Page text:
Reducing Virulence Through the Suppression of Retractile Pili
- View All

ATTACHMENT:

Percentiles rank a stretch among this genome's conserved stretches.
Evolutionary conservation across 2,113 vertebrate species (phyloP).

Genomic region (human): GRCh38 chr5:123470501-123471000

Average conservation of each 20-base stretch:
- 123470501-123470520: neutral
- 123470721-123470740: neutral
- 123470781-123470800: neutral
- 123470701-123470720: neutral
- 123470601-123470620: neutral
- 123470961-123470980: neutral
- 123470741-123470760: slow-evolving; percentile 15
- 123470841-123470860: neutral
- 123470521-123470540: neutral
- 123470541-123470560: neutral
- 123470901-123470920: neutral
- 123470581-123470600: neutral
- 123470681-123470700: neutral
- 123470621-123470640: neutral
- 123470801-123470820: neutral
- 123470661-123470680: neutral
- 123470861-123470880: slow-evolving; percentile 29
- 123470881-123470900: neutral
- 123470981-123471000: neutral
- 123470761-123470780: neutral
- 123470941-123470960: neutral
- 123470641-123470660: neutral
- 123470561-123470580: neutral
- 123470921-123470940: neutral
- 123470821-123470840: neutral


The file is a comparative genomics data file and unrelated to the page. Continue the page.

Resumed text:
PROJECT SUMMARY Multidrug-resistant bacterial infection is becoming a health crisis worldwide. Treatments for previously ?untreatable? bacterial infection have been the spotlights of antibacterial studies, including minimizing the emergence, spread and persistence of drug-resistance genes, as well as directly neutralizing virulence factors. Many of these bacterial pathogens possess retractile pili, which are either part of secretion systems required for gene/protein transfer, or responsible for virulence. In this project, it is proposed to manipulate pili through ssRNA phages as an anti-virulence strategy against pathogenic bacteria and/or dissemination of antibiotic resistance genes. From the preliminary data, the infection of ssRNA phage MS2 or Q? was found to cause the detachment of E. coli conjugative F-pilus through single-cell studies using fluorescence microscopy. Aim 1 is to examine the F-pili detachment efficiency by varying different mutants of Type IV section systems and growth conditions, and investigate how to reach 100% detachment efficiency. In addition, the study will be expanded to other types of retractile pili and their ssRNA phage systems for pili detachment. Aim 2 is to identify the essential components of ssRNA phages for F-pilus detachment and design novel minimal systems or virus-like particles to efficiently detach the F-pilus.